Dear Representative Henry:
You inquire about the interpretation of K.S.A. 1993 Supp. 66-525 dealing with the disposition of abandoned railroad property in Kansas. You indicate that "Rails to Trails Task Force" of the Glacial Hills Resource Conservation and Development Council, Inc. (RC&D) is studying the possibility of converting the old Atchison, Topeka and Santa Fe rail line into a hiking/biking trail. You inquire whether K.S.A. 1993 Supp. 66-525 authorizes the sale or donation of the abandoned rail line to RC&D pursuant to the national trails system act, 16 U.S.C. § 1241 et seq.
The abandonment of railroad lines is governed by federal law. No railroad can be abandoned without the interstate commerce commission's (ICC) approval. 49 U.S.C. § 10903(a). Chicago & N.W. Transportation Co. v. Kalo Brick & Tile Co., 450 U.S. 311, 313, 101 S.Ct. 1124, 1128, 67 L.Ed.2d 258 (1981). The national trails system act (trails act), enacted to preserve established railroad rights-of-way for future reactivation of rail service, authorizes the ICC to permit such rights-of-way to be used on an interim basis as recreational trails. 16 U.S.C. sec. 1247(d)The concept is known as "railbanking," whereby the use of a railroad right of way as a recreational trail on an interim basis is not considered an abandonment of rail use for purposes of any state law, so long as the right of way is subject to restoration for rail service. 16 U.S.C. sec. 1247(d). During a proposed abandonment or discontinuance, groups who seek to establish a trail on a railroad right-of-way may file an interim trail use statement with the ICC within the 30-day protest and comment period. 49 C.F.R. 1152.29(b)(1). If an agreement is reached between the railroad and the trail use group, the railroad right-of-way becomes railbanked. The national trails system act preempts any state law that deals with disposition or transfer of abandoned railroad property. Glosemeyer v. Missouri- Kansas-Texas Railroad Co., 685 F. Supp. 1108, 1114 (E.D. Mo. 1988).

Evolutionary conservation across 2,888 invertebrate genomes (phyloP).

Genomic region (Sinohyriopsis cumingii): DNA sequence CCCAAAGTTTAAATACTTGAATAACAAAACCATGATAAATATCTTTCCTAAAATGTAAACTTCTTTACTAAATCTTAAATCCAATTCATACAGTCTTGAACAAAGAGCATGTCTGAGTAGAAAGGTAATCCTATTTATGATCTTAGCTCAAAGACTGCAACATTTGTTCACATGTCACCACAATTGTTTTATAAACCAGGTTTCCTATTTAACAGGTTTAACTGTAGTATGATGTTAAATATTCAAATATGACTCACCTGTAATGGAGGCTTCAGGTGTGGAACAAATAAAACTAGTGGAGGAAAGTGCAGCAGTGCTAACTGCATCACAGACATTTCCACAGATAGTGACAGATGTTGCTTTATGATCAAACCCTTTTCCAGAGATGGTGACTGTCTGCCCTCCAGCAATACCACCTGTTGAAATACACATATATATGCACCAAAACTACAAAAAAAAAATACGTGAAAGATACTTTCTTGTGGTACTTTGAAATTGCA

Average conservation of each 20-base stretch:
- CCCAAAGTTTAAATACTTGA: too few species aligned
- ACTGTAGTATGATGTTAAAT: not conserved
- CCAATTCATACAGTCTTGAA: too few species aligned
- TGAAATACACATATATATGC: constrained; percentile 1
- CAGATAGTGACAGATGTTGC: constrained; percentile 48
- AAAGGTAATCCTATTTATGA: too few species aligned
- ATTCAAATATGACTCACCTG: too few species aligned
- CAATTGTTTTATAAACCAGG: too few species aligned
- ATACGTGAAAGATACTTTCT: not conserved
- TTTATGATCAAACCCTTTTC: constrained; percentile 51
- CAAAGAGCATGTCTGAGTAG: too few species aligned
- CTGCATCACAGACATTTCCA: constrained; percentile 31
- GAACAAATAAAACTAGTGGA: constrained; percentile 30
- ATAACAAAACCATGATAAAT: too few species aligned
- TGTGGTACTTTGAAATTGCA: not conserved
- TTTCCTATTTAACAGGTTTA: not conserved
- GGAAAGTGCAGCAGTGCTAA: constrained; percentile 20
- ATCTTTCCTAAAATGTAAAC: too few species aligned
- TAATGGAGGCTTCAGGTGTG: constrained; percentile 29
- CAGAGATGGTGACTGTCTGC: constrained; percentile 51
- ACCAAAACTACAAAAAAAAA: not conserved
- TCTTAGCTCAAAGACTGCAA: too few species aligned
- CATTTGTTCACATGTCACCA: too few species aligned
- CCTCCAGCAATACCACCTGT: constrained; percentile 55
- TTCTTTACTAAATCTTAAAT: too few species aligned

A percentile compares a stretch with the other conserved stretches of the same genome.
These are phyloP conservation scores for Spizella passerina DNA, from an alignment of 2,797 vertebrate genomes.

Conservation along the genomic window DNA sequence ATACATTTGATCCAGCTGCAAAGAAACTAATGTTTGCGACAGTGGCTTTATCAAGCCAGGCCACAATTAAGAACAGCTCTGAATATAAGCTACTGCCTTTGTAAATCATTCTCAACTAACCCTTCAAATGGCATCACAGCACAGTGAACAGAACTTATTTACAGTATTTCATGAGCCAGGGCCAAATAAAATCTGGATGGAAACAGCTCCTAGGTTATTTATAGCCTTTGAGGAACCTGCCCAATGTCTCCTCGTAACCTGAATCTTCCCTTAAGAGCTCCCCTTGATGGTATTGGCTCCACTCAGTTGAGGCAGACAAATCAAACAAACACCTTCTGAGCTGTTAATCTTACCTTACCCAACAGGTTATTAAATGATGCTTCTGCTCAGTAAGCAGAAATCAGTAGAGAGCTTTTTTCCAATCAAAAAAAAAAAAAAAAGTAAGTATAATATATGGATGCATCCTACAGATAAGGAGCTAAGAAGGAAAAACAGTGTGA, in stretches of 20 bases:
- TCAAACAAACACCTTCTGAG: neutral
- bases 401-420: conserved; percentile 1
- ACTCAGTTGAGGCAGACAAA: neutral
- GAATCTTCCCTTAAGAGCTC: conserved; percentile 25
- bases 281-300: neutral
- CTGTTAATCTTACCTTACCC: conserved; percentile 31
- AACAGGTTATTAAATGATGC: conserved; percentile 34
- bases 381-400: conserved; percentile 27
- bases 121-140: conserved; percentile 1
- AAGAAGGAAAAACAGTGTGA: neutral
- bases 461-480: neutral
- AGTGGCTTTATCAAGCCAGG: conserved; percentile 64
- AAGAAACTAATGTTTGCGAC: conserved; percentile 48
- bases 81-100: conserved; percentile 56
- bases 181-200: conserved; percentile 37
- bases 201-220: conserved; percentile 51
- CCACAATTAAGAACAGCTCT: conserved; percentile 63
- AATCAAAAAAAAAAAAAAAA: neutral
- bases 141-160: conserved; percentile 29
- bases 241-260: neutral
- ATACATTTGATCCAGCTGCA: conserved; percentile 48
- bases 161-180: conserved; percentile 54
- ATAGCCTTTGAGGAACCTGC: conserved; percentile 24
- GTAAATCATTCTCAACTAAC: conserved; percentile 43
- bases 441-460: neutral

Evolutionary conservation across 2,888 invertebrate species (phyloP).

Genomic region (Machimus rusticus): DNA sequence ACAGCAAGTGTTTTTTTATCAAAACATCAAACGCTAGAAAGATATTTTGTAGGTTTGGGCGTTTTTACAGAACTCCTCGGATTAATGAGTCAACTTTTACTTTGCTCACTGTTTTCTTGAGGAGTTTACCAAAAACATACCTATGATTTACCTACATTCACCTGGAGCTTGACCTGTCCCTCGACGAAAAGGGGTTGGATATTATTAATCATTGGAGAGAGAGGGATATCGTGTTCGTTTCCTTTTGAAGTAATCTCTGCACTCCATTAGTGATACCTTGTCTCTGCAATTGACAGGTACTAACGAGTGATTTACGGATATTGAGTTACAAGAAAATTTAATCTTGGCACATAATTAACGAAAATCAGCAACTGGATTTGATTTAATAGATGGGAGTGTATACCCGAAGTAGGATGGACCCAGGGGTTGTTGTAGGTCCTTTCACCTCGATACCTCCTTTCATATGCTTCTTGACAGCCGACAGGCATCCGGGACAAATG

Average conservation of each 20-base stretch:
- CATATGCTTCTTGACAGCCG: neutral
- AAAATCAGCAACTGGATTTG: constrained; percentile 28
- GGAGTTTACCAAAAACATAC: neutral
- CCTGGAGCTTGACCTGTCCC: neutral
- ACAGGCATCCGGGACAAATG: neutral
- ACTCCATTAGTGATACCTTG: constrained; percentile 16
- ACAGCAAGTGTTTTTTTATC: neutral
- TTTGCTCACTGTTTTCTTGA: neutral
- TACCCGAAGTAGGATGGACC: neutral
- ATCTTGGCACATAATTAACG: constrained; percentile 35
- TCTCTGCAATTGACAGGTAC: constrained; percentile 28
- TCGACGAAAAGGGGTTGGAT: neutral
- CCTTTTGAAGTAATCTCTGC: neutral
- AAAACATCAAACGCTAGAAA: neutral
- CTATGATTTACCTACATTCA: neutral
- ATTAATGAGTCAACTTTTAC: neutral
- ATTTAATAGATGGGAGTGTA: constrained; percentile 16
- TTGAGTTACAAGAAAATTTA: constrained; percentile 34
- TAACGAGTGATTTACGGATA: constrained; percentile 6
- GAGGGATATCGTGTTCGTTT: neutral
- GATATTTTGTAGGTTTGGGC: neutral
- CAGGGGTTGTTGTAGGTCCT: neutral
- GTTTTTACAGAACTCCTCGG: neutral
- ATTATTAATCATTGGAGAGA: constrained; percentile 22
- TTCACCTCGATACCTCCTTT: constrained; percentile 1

It is only in the absence of a trail use agreement and the issuance of a certificate of abandonment by the ICC that state law is applicable. The agreements are voluntary and the trails act does not give the ICC the power to condemn railroad rights-of-way for interim trail use and railbanking. 2 ICC2d 591, 596 (1985). In other words, the abandonment of railroad property is governed and approved by the ICC and subject to the national trails system act. The disposition of abandoned railroad rights-of-way is governed by state law when no voluntary agreement is reached. Hayfield Northern Railroad Co. v. Chicago and North Western Transportation Co., 467 U.S. 622, 81 L.Ed.2d 527 (1984).
K.S.A. 1993 Supp. 66-525(a) governs the disposition of abandoned railroad rights-of-way but does not apply because the ICC issued a Decision and Notice of Interim Trail Use or Abandonment on March 30, 1994, giving the railroad in question and a different trail group, American Trails Association, Inc. 180 days to enter into an interim trail use agreement. We understand that an order providing for an interim trails use/railbanking has been implemented pursuant to a negotiated agreement, making K.S.A. 1993 Supp. 66-525 inapplicable.